The North Carolina state Senate on Wednesday voted to approve legislation that would allow residents to bypass the longstanding requirement to obtain a permit from the local sheriff in order to purchase a handgun.
While Republicans were successful in passing the bill in a 27-20 party line vote, the measure is expected to be vetoed by Democratic Gov. Roy Cooper, who has repeatedly signaled his support for additional gun control measures and implementing more restrictions on gun sales.
GOP members in the state legislature argued that the requirement to seek approval from the local sheriff is not necessary due to the federal background checks that all licensed gun dealers must conduct, according to The Associated Press.
The bill, which was first introduced in the state House in March and was approved by the lower chamber in a May 69-48 vote, would not end the state’s existing requirement to obtain a permit from a sheriff for concealed weapons.
Republican state Sen. Chuck Edwards said during floor debate Wednesday that the existing law for handguns is "simply just ineffective.”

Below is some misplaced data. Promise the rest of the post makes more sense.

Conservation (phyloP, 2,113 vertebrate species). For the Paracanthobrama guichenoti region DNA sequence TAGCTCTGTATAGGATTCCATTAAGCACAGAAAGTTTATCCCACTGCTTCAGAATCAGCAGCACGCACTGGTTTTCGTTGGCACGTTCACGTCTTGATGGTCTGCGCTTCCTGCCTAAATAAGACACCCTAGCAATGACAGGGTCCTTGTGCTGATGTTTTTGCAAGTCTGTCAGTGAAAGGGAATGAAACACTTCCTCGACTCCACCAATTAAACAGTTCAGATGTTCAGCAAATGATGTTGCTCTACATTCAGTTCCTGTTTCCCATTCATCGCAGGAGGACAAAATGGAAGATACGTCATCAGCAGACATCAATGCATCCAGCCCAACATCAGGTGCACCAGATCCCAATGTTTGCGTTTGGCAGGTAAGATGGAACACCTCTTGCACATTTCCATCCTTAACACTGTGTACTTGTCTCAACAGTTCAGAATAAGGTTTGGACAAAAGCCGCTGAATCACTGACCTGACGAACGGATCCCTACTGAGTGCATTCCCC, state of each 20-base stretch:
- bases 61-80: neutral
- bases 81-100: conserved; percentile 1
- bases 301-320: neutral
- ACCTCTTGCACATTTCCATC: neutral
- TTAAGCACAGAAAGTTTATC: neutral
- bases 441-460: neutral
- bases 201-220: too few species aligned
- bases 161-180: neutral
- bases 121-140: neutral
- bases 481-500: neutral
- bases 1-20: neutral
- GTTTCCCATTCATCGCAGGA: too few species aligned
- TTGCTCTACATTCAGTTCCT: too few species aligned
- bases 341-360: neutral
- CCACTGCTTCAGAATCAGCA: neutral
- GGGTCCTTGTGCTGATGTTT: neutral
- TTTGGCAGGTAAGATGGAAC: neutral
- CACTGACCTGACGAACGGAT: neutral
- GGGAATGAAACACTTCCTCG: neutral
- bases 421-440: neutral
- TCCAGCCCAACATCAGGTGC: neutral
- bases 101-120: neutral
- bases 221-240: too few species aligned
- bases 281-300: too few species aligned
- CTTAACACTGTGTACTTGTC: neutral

“This law is archaic and it’s duplicative,” he added, the AP reported.
However, Democrats have pointed out that the national background check requirements do not apply to private gun sales between two individuals, noting that the absence of a state review for handgun sales could increase the chances of weapons falling into the wrong hands.
“This bill would remove one of the few protections that we currently have in place to stop dangerous people from buying handguns,” state Sen. Natasha Marcus (D) said Wednesday, according to the AP.
The North Carolina Sheriffs’ Association backed the bill this year, a shift from its years-long opposition to removing the permit requirement.
The AP reported that North Carolina Attorney General Josh Stein (D) spoke out against the bill this week, saying that state lawmakers must recognize “the serious threat to public safety this legislation carries and reject it.”
A likely veto from Cooper follows previous moves by the Democratic governor to thwart GOP-led efforts to expand Second Amendment protections.
In June, Cooper for the second year in a row vetoed legislation that would have allowed parishioners at churches to carry weapons, including at religious services held at private schools and some charter schools.
The governor said at the time that the legislation presented a significant threat to the “safety of students and teachers.”